Alibaba IPO makes it worth $231 billion, more than Amazon and eBay combined

We’d heard that the US IPO for Chinese company Alibaba could be among the biggest ever, and it did not disappoint. Closing at a stock price of $93.89, it raised $21.8 billion for the company and is the biggest IPO in US history. According to…

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We’re taking over Los Angeles on October 3rd

Austin, Seattle and Boston welcomed our Engadget Live tour this year with open arms and before we gear up for Engadget Expand, we’re heading to one more city: Los Angeles. Grab your free tickets and join us at the Belasco Theater on October 3rd at…

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Robots now have much greater dexterity thanks to fingertip sensors

Good as robots are at repeating the same motion over and over, they can’t adapt to situations nearly as well as good ‘old flesh-and-bones. That’s where MIT’s new fingertip sensor comes in. The technology employed to make a robot version of our fingertips is sophisticated, but surprisingly simple. It uses an existing project called GelSight, which is a rubber-like material that can map out a surface in microscopic detail when placed on it. The MIT team used a version that’s 100x less sensitive than the original — but as a result, it’s small enough to fit onto a fingertip, and give real-time feedback about surfaces to the robot.

Researchers at MIT and Northeastern University have equipped a robot with a novel tactile sensor that lets it grasp a USB cable draped freely over a hook and insert it into a USB port. The sensor is an adaptation of a technology called GelSight, which was developed by the lab of Edward Adelson, the John and Dorothy Wilson Professor of Vision Science at MIT, and first described in 2009. The new sensor isn’t as sensitive as the original GelSight sensor, which could resolve details on the micrometer scale. But it’s smaller — small enough to fit on a robot’s gripper — and its processing algorithm is faster, so it can give the robot feedback in real time. Industrial robots are capable of remarkable precision when the objects they’re manipulating are perfectly positioned in advance. But according to Robert Platt, an assistant professor of computer science at Northeastern and the research team’s robotics expert, for a robot taking its bearings as it goes, this type of fine-grained manipulation is unprecedented. “People have been trying to do this for a long time,” Platt says, “and they haven’t succeeded because the sensors they’re using aren’t accurate enough and don’t have enough information to localize the pose of the object that they’re holding.”

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YouTube is throwing a lot more money at its Originals content partners

Google has gone on record as saying it loves original YouTube content like Epic Rap Battles of History, and now it looks as though the outfit is doubling down on such. How so? Well it seems that its fully-stocked studio spaces for partners are just…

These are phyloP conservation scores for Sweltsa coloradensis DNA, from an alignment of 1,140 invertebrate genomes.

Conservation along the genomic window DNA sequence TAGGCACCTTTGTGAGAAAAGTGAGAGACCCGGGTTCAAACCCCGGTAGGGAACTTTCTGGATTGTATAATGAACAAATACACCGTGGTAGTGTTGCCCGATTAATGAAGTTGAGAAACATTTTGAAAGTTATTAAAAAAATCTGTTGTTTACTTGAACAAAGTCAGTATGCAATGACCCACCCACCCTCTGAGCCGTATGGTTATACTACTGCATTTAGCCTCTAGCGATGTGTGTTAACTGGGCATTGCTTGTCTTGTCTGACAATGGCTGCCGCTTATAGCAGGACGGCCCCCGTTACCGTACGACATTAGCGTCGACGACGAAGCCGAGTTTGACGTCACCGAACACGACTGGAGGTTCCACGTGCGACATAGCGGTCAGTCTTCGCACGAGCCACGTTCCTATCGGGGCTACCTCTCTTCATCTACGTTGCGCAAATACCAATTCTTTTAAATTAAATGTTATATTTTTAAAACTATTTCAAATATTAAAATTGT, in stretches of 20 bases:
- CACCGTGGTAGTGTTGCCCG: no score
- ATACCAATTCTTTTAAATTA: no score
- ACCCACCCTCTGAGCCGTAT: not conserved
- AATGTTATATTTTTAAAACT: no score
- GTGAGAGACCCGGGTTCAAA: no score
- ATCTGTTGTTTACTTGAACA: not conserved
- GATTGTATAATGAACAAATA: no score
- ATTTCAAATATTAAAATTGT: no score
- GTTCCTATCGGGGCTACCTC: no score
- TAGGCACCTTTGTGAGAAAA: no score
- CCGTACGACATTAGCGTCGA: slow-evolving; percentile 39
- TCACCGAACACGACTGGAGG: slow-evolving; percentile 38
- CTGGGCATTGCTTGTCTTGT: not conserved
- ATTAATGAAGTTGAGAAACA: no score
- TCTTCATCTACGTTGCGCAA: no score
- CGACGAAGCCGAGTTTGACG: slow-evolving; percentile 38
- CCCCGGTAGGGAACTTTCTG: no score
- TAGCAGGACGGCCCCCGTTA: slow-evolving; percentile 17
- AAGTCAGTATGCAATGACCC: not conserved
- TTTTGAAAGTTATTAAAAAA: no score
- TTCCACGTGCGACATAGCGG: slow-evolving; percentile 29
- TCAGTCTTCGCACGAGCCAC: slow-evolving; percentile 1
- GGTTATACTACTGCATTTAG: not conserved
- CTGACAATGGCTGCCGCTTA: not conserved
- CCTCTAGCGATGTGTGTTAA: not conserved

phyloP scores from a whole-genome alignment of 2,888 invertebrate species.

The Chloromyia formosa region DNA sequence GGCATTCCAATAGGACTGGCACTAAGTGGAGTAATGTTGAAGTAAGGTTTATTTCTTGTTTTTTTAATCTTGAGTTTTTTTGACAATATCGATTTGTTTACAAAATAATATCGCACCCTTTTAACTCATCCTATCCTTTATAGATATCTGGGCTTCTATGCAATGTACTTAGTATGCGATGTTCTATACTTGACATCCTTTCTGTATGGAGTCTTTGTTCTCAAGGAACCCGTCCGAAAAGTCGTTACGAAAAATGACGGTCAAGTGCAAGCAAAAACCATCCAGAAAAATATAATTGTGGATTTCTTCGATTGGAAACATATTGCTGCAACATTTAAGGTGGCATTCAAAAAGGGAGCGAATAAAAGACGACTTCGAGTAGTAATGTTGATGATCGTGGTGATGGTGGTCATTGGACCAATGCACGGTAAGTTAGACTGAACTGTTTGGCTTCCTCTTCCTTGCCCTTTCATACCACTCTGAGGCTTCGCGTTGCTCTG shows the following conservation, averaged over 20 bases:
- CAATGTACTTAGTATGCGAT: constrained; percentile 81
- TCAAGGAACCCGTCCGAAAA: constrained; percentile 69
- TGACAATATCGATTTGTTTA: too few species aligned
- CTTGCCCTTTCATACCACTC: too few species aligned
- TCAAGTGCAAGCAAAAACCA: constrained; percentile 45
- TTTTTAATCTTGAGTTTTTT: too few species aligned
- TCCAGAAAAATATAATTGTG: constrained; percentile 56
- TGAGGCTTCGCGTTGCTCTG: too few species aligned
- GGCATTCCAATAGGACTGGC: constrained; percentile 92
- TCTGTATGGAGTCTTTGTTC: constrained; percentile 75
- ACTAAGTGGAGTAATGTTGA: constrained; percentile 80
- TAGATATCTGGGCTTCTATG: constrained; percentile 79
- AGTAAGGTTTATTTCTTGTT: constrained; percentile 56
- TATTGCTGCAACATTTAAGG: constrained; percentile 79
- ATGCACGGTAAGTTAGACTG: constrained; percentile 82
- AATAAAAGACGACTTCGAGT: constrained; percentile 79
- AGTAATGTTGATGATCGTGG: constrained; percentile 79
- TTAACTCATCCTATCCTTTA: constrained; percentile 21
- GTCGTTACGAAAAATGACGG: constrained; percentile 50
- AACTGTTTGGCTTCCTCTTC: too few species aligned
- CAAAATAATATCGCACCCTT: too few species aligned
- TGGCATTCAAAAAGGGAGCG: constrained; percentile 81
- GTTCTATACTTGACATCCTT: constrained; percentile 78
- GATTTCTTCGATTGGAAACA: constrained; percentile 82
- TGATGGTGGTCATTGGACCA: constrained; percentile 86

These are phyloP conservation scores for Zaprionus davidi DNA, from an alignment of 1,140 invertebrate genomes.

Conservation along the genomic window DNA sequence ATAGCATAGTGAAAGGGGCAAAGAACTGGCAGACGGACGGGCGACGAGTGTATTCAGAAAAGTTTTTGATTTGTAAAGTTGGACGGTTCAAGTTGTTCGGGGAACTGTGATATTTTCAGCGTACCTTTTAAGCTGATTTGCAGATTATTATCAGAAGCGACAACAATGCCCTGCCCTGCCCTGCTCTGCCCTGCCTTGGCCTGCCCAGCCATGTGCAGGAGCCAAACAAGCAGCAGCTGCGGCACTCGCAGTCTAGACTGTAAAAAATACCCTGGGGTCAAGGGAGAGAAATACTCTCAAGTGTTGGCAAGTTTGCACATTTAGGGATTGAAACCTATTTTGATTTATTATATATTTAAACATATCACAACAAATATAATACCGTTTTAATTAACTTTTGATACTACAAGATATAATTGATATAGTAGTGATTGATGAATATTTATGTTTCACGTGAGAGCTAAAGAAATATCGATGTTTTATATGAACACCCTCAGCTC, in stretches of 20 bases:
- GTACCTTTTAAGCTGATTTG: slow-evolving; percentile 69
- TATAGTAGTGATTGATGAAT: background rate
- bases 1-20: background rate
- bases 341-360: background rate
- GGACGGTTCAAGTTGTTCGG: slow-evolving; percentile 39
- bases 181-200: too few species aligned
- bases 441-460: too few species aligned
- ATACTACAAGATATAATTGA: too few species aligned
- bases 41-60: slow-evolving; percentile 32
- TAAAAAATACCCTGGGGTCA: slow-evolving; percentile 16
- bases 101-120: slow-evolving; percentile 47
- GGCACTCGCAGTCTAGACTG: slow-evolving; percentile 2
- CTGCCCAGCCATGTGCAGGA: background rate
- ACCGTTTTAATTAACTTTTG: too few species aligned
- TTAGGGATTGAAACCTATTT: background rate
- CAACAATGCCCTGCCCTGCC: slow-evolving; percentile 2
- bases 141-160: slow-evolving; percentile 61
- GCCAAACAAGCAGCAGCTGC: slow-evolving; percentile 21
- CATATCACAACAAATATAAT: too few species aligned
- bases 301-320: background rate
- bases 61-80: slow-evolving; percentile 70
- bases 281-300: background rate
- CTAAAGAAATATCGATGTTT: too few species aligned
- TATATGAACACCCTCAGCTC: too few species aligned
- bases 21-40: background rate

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Google Maps Navigation successfully arrives in 20 more countries

Google Maps can now tell more people whether to turn left or right at the next intersection, now that the Navigation feature has arrived in 20 more countries. The expansion makes turn-by-turn navigation available to more African, Caribbean and South…

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Microsoft is closing down its research lab in Silicon Valley

Microsoft Research will close its Silicon Valley lab as part its latest round of job cuts, the company just confirmed. About 50 Microsoft Research positions will be cut in Silicon Valley, with some operations consolidating with Microsoft Research labs in Redmond; Cambridge, Mass.; and New York, according to a company spokesman. Microsoft’s Silicon Valley lab opened in 2001. The company described the move as an “organizational consolidation” designed to streamline operations.

One of the casualties of the latest round of job cuts at Microsoft is the Microsoft Research (MSR) Silicon Valley lab. On September 18, Microsoft officials acknowledged the company would be cutting 2,100 jobs across the company worldwide as part of the previously announced layoffs of 18,000 disclosed in July 2014. Of today’s cuts, 747 are in the Washington state area, and 160 total in California, a Microsoft spokesperson said. Derek Murray, a Microsoft Research researcher in distributed systems, tweeted that “Today they (Microsoft) announced that the lab in Silicon Valley will be closing, effective Friday.” Microsoft Research’s Silicon Valley outpost, located in Mountain View, Calif., was founded in 2001 and currently employs close to 50, a company spokesperson said.

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Sound off! What are your favorite features in iOS 8?

iOS 8 is finally here, and it’s bringing a slew of new features. It’s faster, more secure, and in a lot of ways, more like Android. Out of all the new bells and whistles what are your favorite new additions? Head over to the forums and let the…

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